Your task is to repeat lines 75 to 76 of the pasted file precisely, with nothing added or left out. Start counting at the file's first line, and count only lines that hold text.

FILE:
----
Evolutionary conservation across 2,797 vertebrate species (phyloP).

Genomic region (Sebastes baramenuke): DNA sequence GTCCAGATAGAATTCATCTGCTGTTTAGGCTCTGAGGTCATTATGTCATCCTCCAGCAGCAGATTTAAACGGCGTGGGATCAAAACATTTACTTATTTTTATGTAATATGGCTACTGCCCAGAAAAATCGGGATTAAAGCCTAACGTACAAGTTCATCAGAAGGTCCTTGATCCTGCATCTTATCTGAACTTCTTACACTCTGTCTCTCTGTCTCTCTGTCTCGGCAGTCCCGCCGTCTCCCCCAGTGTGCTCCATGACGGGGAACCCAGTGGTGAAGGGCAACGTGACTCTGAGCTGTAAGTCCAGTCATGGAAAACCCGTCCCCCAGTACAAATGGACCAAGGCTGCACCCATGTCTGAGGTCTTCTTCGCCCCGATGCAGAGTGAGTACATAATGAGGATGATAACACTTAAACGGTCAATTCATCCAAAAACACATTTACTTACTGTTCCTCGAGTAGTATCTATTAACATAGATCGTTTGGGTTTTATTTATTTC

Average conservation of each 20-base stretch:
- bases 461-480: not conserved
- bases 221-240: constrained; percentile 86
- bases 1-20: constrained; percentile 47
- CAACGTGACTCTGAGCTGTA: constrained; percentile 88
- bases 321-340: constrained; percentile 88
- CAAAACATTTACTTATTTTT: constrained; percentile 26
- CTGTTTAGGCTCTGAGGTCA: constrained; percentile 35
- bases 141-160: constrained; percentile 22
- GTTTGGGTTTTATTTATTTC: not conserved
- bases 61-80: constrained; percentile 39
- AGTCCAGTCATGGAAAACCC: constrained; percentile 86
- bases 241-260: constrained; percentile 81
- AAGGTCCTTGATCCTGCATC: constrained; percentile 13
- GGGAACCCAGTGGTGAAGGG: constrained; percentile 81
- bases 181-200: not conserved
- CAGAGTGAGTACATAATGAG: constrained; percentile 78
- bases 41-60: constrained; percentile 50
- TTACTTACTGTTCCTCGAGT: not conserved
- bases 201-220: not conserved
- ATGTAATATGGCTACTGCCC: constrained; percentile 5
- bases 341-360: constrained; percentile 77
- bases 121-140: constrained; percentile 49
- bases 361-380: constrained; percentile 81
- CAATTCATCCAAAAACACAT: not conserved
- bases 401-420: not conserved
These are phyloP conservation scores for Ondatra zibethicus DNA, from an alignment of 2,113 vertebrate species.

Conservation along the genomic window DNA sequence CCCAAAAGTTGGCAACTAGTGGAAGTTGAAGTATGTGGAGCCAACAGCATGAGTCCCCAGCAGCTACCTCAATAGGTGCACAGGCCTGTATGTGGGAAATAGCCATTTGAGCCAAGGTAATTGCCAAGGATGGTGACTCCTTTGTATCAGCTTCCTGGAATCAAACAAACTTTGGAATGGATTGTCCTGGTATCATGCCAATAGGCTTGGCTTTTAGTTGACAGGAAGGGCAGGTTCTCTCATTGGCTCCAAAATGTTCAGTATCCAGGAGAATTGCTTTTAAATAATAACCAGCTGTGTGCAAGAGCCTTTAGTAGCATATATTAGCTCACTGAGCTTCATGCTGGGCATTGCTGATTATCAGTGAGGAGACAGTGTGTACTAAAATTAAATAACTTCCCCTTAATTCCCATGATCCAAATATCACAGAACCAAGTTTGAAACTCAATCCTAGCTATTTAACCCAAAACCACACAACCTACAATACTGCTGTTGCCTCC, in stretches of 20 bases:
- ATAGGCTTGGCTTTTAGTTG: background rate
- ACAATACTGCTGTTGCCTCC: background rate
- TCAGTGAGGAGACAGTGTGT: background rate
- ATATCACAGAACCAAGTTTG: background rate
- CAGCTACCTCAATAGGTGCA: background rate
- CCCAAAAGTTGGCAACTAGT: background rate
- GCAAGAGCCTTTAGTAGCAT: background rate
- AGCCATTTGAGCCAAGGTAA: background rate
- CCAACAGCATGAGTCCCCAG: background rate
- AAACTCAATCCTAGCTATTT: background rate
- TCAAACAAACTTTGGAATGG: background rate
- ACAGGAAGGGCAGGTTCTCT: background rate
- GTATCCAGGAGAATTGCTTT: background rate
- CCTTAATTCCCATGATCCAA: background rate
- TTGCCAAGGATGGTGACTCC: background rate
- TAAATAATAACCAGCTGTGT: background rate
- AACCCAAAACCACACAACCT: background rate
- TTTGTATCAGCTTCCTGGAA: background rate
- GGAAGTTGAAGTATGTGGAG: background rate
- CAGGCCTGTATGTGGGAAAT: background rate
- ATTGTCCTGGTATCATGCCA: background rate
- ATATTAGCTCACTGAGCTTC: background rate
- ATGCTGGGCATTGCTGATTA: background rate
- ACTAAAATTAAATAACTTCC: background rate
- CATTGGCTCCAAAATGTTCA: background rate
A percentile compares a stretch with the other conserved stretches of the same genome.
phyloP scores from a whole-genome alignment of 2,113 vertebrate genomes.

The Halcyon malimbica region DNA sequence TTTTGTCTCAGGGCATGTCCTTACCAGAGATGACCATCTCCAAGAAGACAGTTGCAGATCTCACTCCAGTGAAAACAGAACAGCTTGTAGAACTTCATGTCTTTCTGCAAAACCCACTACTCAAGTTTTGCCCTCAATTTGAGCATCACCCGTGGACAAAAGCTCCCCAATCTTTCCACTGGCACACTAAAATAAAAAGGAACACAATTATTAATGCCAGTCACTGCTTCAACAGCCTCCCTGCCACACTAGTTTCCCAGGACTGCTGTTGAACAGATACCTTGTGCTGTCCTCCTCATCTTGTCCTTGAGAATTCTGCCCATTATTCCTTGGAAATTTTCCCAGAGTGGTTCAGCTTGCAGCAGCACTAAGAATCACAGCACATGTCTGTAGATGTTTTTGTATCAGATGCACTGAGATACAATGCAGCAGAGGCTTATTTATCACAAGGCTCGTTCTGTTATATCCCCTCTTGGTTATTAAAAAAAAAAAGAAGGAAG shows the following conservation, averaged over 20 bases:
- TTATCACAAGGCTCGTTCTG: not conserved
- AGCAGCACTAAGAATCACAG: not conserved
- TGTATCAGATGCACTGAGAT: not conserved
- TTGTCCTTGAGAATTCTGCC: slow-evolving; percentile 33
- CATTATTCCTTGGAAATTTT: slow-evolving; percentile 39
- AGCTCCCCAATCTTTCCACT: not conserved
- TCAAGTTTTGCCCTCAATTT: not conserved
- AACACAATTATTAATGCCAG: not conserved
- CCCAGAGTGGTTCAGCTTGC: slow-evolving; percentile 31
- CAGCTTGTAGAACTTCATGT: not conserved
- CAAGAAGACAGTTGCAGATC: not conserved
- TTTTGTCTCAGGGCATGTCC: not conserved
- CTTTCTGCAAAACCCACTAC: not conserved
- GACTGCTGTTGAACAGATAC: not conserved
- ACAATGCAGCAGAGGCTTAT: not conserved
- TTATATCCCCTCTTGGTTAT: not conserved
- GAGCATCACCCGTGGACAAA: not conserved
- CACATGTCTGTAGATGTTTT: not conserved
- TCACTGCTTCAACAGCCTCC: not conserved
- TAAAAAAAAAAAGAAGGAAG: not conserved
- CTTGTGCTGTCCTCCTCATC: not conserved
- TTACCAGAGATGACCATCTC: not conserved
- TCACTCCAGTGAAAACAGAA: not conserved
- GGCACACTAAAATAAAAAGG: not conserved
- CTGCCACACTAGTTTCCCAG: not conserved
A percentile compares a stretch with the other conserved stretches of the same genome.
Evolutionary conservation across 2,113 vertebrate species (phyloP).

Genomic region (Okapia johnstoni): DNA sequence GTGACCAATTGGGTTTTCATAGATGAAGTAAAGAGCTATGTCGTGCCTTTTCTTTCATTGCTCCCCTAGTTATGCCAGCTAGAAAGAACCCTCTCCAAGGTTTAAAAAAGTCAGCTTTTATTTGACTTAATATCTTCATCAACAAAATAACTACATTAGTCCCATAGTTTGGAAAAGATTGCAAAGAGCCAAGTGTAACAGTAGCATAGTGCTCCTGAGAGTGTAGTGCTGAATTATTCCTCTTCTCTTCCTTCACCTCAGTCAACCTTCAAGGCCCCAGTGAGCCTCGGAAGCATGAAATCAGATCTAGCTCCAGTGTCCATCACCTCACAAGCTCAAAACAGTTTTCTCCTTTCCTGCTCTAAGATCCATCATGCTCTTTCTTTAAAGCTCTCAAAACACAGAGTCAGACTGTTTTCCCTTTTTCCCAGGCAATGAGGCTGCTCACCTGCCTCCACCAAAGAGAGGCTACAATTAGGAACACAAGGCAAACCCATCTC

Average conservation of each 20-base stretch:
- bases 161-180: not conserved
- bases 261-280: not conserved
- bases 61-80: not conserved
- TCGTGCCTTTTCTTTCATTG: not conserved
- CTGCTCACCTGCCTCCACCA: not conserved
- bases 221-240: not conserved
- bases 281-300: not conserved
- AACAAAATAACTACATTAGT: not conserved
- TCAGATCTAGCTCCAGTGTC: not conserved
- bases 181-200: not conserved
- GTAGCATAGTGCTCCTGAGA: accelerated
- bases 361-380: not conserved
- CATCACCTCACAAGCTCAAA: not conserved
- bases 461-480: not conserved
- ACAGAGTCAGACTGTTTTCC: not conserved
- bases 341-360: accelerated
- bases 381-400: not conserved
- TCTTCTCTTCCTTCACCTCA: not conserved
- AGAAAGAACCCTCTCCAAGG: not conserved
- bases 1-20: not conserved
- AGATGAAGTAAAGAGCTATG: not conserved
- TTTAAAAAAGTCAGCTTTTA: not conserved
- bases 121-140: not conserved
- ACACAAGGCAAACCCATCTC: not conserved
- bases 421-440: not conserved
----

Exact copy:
- GAGCATCACCCGTGGACAAA: not conserved
- CACATGTCTGTAGATGTTTT: not conserved